A few days ago I found an odd package waiting in my mailbox. One of the commercial TV networks got my postie to deliver a pair of 3D glasses – very old school, with separate red and blue lenses. I spent a few moments assembling them, and presto! I looked like I’d just walked out of a showing of 1954’s Creature From the Black Lagoon.
Now that James Cameron’s Avatar has become the highest-grossing film in history, 3D is very hot. The hottest new toys unveiled at this year’s US Consumer Electronics Show were 3D television sets, 3D Blu-Ray players, and comfortable 3D glasses for the lounge room. At least three US-based cable networks have promised 3D broadcasts will begin sometime this year – for the few people who have 3D television sets. Everyone in the consumer electronics industry sees this as the Next Big Thing: now that everyone has purchased big, flat-screen TVs, 3D is the next logical step, the necessary upgrade that keeps us all on the treadmill of progress. The movie studios have also gotten behind 3D in a big way. Just last week Warner Brothers announced that the two final Harry Potter films will be shot in 3D.
Is this the decade of 3D? It might look that way, but we’d all better hope it turns out quite differently. You see, 3D is not good for you.
How can this be? Isn’t the real world in 3D? Yes, the real world of objects is definitely three-dimensional. But that’s where the similarity ends. What you’re shown on a movie screen – or soon, a television – is not true 3D. That’s the source of the problem.
Back in the 1990s I did a lot of development work in virtual reality – another technology destined to be the Next Big Thing. I helped Sega develop a head-mounted display (fancy VR headgear) that could be plugged into the Sega Genesis (known as the Mega Drive in Australia). Everything was going swimmingly, until we sent our prototype units out for testing.
Virtual reality headsets use the same technique for displaying 3D as we find in movies or 3D television sets – parallax. They project a slightly different image to each one of your eyes, and from that difference, your brain creates the illusion of depth. That sounds fine, until you realize just how complicated human depth perception really is. There are ten different cues that your brain uses to figure out exactly how far away something is. Parallax is just one of them. Since the various movie and television display technologies only offer parallax-based depth cues, your brain basically has to ignore several other cues while you’re immersed in the world of Avatar. This is why the 3D of films doesn’t feel quite right. Basically, you’re fighting with your own brain, which is getting a bit confused. It’s got some cues to give it a sense of depth, but it’s missing others. Eventually your brain just starts ignoring the other cues.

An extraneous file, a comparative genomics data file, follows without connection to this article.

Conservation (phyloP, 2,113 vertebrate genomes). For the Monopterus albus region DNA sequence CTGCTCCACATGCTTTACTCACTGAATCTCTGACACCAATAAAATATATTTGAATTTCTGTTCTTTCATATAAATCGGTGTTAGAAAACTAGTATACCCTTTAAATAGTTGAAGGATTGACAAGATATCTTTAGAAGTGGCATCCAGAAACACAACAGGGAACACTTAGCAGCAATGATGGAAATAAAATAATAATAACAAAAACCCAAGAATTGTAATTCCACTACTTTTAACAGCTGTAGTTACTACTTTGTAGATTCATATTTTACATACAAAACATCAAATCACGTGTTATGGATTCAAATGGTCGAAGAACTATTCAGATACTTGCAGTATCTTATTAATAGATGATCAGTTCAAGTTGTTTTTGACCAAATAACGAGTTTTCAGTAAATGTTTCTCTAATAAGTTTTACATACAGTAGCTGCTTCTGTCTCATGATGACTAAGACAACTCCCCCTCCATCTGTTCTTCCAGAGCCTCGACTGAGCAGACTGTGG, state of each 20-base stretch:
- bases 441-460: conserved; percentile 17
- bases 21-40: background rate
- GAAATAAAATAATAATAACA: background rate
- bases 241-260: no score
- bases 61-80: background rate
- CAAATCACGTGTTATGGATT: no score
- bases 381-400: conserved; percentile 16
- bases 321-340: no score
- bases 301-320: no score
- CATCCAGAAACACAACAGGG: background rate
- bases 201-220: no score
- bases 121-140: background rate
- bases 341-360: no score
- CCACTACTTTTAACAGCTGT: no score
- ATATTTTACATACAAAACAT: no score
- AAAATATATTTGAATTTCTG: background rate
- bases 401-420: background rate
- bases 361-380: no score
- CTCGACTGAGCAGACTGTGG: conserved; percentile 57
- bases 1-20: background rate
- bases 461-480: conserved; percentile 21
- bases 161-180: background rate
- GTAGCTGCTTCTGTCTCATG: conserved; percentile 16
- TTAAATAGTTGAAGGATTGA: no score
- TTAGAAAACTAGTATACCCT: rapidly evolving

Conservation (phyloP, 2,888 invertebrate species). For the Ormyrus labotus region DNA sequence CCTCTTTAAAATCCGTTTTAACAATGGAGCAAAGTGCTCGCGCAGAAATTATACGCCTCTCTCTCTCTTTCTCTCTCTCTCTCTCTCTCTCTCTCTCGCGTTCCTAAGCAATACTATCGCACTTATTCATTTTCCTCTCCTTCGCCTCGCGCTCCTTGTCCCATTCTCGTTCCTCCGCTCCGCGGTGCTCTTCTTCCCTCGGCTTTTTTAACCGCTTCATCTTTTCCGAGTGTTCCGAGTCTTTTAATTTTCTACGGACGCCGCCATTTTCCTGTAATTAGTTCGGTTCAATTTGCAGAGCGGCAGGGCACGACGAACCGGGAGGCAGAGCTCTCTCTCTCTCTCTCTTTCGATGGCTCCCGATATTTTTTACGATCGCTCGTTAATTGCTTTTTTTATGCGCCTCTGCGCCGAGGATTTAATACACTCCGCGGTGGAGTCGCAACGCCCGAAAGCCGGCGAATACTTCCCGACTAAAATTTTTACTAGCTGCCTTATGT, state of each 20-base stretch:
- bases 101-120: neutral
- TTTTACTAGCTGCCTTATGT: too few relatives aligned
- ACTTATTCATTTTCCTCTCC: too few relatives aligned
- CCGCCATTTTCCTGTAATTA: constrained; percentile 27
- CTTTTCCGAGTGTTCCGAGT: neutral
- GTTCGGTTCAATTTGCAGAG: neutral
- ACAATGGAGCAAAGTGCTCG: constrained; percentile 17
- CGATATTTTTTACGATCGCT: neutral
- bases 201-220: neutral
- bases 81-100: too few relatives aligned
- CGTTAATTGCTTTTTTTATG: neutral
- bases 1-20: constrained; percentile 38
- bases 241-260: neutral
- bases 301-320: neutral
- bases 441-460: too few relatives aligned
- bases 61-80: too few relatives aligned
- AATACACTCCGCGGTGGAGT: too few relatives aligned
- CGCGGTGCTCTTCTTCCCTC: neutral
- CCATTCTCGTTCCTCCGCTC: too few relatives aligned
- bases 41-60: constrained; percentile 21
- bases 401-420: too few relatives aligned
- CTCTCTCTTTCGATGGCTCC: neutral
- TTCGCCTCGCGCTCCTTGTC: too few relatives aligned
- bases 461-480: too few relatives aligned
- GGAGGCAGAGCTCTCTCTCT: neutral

That’s the problem. When the movie’s over, and you take your glasses off, your brain is still ignoring all those depth perception cues. It’ll come back to normal, eventually. Some people will snap right back. In others, it might take a few hours. This condition, known as ‘binocular dysphoria’, is the price you pay for cheating your brain into believing the illusion of 3D. Until someone invents some other form of 3D projection (many have tried, no one has really succeeded), binocular dysphoria will be part of the experience.
This doesn’t matter too much if you’re going to see a movie in the theatre – though it could lead to a few prangs in the parking lot afterward – but it does matter hugely if it’s something you’ll be exposed to for hours a day, every day, via your television set. Your brain is likely to become so confused about depth cues that you’ll be suffering from a persistent form of binocular dysphoria. That’s what the testers told Sega, and that’s why the Sega VR system – which had been announced with great fanfare – never made it to market.
Video games are one of the great distractions of youth. Children can play them for hours every day, and our testers realized that children – with their highly malleable nervous systems – could potentially suffer permanent damage from regular and extensive exposure to a system which created binocular dysphoria in its users. This is the heart of my concern, because 3D television is being pitched as an educational medium – Discovery Channel has announced 3D broadcasts will begin mid-year – and that medium could damage the growing minds it is intended to enlighten.
All of this is rolling forward without any thought to the potential health hazards of continuous, long-term exposure to 3D. None of the television manufacturers have done any health & safety testing around this. They must believe that if it’s safe enough for the cinema, it’s fine for the living room. But that’s simply not the case. Getting a few hours every few weeks is nothing like getting a few hours, every single day.
One of two things is about to happen: either 3D television will quickly and quietly disappear from the market, from product announcements, and from broadcast plans, or we’ll soon see the biggest class-action lawsuit in the planet’s history, as millions of children around the world realize that their televisions permanently ruined their depth perception. Let’s hope 3D in the home dies a quiet death.